In Italy this saffron risotto is known as "risotto alla Milanese", "risotto giallo" or "risotto allo zafferano". Whatever you call it, it is THE king of risottos, the simplest yet the most known of all. The traditional preparation would require 20 minutes of stirring and cooking, but I managed to learn how to prepare a good risotto in the pressure cooker; I swear, you won't notice the difference! I have provided further tips for all your pressure cooker risottos in the notes at the end of the recipe.
You can cook any kind of risotto in the pressure cooker. Simply cook the other ingredients (eg mushrooms, pancetta, seafood) separately and add to the rice at the end, just the saffron in this recipe. If using ingredients that require a longer cooking time (like fresh artichokes) you can start by cooking them in the pressure cooker, then adding the rice and finishing all together.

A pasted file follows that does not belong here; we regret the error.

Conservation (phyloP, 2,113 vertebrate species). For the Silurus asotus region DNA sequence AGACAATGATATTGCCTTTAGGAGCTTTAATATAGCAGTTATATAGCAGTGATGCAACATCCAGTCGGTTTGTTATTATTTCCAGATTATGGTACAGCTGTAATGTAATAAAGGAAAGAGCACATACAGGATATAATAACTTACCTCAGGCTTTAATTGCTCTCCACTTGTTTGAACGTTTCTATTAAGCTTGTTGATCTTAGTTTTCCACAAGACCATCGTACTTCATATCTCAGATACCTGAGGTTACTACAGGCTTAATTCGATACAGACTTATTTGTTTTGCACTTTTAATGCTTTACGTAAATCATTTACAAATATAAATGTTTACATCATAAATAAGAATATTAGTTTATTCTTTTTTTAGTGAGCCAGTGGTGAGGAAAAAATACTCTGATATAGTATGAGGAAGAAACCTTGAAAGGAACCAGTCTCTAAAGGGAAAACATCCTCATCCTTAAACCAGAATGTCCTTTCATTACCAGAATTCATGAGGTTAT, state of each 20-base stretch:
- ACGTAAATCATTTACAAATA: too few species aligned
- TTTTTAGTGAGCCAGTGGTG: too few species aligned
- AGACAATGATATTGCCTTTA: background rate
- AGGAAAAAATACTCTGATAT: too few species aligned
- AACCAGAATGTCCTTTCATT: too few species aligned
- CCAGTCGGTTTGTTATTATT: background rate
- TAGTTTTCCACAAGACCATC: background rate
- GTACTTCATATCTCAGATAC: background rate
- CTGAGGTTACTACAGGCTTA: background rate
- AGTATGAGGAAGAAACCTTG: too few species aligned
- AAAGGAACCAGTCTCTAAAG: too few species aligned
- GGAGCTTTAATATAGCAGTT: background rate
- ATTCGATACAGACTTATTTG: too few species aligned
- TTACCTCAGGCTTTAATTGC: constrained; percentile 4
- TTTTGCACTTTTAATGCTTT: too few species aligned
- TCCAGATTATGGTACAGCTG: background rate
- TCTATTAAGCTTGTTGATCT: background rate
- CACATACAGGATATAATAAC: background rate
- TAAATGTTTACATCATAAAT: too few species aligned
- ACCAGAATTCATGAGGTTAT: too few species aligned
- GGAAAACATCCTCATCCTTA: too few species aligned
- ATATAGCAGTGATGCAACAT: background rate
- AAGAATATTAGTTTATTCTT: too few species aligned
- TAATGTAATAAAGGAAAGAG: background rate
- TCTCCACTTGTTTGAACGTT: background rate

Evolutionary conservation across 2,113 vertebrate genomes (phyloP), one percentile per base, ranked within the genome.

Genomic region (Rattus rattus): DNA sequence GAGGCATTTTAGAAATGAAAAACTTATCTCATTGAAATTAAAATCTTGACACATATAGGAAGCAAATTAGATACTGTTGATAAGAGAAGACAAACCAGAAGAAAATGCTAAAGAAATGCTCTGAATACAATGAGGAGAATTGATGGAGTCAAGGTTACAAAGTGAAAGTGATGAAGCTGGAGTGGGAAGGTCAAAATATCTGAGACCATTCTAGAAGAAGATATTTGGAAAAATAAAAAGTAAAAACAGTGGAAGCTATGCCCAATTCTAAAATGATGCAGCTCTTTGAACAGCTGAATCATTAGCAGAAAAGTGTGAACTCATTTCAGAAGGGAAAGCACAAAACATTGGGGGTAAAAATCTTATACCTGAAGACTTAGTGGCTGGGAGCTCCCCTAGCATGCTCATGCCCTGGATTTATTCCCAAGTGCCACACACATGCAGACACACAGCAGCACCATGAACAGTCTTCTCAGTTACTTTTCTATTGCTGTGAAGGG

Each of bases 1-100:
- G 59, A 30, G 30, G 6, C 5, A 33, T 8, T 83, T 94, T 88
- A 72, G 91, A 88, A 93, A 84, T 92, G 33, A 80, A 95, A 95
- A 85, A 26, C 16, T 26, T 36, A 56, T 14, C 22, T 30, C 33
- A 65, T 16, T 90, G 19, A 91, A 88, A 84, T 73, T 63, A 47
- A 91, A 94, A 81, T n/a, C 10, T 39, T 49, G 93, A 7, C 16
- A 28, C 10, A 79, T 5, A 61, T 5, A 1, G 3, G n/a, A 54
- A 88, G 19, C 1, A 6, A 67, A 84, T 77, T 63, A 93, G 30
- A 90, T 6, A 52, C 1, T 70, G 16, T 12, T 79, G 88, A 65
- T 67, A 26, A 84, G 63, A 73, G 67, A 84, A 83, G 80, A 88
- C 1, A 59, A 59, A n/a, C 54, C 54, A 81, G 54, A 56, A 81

Make sure to follow these three rules when cooking risotto in pressure cooker:
1. The ratio between rice and stock: the stock has to be slightly more than two times the rice. Example, for 100g of rice, use 220ml of stock. For a creamier risotto, use more stock.
2. The cooking time is 4 minutes sharp after the first whistling. Not one minute longer, not one minute less. When you'll open the cooker, the rice will feel still uncooked but it will get soft in the 3 minutes of resting.
3. Do not skip the resting time. It is essential for the rice to relax, release starch and get that creamy texture typical of the risotto.